About Ovid

Ovid (Publius Ovidius Naso, 43BCE–17/18CE) was a Roman poet during the rule of Augustus, along with Horace and Virgil one of the three most significant poets of the era. His most ambitious work is the 15-volume verse epic Metamorphoses, which rather than tell a single extended epic narrative brings together a compendium of Greek and Roman stories of transformations. As well as the Metamorphoses, Ovid wrote Heroides (The Heroines), Ars Amatoria (The Art of Love) Remedia Amoris (The Cure for Love), and Tristia (Sorrows), the last telling of his sorrow and despair after his exile from Rome in 8CE, as a result, he writes, of “a poem and a mistake.”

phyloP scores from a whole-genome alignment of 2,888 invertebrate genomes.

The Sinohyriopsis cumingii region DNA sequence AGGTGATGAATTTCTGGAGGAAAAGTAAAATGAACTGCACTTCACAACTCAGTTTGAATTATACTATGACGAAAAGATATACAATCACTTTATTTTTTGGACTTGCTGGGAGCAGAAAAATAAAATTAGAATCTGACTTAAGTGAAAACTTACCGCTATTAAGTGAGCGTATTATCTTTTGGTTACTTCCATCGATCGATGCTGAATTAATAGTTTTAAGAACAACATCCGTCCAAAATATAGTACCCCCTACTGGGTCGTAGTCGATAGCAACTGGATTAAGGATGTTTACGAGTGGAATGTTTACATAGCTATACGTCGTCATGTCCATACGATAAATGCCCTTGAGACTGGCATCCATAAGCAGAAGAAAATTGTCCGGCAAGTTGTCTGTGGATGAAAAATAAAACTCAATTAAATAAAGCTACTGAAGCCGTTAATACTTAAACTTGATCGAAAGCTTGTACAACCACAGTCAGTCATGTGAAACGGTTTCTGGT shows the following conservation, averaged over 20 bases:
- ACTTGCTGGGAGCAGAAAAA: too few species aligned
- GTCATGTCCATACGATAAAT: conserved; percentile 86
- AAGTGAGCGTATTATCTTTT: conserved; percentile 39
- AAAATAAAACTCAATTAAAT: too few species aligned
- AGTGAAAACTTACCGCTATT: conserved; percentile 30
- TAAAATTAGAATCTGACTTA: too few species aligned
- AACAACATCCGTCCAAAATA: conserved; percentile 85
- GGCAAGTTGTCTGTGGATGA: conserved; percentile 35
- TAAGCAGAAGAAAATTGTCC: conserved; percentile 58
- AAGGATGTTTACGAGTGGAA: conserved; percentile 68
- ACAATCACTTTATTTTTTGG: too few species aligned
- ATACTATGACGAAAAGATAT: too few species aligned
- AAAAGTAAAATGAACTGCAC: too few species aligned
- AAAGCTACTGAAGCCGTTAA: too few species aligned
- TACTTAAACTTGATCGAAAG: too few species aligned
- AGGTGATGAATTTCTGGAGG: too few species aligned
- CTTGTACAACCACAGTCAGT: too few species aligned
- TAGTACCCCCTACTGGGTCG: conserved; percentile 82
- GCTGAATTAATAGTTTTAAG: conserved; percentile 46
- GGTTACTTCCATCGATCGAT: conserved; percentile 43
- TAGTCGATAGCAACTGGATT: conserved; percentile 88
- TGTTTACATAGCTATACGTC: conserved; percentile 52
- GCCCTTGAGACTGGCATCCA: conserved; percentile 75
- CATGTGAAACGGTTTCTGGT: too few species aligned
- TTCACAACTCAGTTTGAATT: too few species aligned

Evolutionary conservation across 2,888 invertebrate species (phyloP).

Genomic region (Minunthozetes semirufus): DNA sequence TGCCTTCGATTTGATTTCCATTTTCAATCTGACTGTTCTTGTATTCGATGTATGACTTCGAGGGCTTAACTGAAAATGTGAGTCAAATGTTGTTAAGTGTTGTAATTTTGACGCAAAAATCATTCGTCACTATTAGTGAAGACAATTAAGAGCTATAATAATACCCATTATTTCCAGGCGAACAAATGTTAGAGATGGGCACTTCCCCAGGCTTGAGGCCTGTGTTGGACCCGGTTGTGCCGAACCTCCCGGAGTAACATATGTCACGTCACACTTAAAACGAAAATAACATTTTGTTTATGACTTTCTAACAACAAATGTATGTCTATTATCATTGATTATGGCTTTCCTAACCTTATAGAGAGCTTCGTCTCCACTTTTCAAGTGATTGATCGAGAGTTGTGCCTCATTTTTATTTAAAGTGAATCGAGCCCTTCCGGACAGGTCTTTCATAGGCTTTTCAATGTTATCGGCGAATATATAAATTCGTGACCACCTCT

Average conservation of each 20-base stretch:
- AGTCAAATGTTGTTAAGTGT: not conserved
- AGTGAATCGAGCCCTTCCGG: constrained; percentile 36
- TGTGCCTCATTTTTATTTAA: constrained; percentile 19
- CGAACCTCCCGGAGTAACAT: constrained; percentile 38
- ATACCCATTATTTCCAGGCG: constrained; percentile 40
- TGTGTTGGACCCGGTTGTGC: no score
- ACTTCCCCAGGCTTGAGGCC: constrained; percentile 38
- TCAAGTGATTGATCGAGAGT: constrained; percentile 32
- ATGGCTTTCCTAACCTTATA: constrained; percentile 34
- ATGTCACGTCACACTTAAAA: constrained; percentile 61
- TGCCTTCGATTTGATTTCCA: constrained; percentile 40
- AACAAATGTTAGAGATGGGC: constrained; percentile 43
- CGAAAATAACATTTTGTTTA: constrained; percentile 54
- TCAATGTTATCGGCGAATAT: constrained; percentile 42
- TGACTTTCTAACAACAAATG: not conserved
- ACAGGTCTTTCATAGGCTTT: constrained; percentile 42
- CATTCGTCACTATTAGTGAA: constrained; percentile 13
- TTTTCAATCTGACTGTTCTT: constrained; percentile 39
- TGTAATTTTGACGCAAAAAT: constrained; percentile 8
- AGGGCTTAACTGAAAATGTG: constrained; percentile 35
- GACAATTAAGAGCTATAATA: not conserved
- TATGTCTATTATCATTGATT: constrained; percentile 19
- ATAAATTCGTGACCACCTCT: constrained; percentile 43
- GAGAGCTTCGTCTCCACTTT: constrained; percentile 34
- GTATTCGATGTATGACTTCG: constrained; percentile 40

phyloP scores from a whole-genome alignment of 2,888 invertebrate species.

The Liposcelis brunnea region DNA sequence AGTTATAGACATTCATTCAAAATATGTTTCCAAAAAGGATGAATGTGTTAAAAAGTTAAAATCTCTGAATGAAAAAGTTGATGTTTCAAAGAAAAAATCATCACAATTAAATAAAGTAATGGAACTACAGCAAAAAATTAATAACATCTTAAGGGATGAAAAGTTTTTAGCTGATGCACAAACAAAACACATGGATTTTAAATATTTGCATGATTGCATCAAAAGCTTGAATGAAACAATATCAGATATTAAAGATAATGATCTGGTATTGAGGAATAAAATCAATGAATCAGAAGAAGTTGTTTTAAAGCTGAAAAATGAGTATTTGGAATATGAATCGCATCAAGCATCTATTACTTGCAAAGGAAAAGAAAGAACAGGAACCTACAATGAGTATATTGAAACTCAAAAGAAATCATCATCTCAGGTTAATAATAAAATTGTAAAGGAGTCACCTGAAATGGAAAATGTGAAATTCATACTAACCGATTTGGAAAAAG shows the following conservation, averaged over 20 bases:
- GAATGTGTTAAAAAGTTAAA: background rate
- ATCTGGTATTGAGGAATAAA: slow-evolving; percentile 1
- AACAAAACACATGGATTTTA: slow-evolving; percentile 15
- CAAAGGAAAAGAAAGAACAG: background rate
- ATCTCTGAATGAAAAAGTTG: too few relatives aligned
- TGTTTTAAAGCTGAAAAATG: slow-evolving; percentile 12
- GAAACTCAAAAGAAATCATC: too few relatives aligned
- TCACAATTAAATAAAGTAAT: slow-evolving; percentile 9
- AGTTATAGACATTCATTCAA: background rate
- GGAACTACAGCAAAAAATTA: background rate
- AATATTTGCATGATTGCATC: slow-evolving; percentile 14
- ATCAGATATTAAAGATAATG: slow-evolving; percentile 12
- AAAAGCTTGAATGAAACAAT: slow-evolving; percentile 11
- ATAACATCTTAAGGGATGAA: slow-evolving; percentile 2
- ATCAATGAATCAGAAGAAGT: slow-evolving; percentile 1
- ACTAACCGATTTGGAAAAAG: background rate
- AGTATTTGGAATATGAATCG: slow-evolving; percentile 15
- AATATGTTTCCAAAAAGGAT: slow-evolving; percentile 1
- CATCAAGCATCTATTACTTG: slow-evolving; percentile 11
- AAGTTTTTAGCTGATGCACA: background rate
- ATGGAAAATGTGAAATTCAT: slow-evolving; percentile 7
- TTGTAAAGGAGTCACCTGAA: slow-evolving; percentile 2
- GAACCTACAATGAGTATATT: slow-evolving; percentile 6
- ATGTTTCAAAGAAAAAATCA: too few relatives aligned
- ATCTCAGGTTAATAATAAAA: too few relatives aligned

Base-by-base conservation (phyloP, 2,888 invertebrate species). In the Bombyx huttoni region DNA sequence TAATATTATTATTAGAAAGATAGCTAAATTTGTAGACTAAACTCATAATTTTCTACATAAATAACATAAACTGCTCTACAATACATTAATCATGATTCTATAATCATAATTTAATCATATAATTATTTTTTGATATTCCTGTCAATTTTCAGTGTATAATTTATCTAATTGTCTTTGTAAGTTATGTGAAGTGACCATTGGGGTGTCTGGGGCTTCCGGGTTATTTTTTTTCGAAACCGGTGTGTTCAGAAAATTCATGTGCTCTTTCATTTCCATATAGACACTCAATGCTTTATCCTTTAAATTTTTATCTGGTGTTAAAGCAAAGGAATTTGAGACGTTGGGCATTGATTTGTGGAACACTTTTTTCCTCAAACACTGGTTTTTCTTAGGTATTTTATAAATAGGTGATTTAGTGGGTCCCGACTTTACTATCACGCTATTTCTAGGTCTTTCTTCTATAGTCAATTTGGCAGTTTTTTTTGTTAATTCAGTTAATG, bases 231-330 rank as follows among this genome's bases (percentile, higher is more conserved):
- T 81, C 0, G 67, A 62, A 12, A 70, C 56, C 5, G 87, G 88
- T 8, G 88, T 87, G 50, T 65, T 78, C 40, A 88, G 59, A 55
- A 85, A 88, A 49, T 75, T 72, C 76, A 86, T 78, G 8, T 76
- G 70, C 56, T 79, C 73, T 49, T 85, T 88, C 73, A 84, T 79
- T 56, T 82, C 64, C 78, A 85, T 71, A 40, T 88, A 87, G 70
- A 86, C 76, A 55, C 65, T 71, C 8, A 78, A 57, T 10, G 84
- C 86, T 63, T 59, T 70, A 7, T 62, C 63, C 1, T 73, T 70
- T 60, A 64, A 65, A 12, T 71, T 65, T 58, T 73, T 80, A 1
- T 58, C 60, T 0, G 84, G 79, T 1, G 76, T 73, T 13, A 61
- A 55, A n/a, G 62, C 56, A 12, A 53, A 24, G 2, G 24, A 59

Bio by Anna Jackson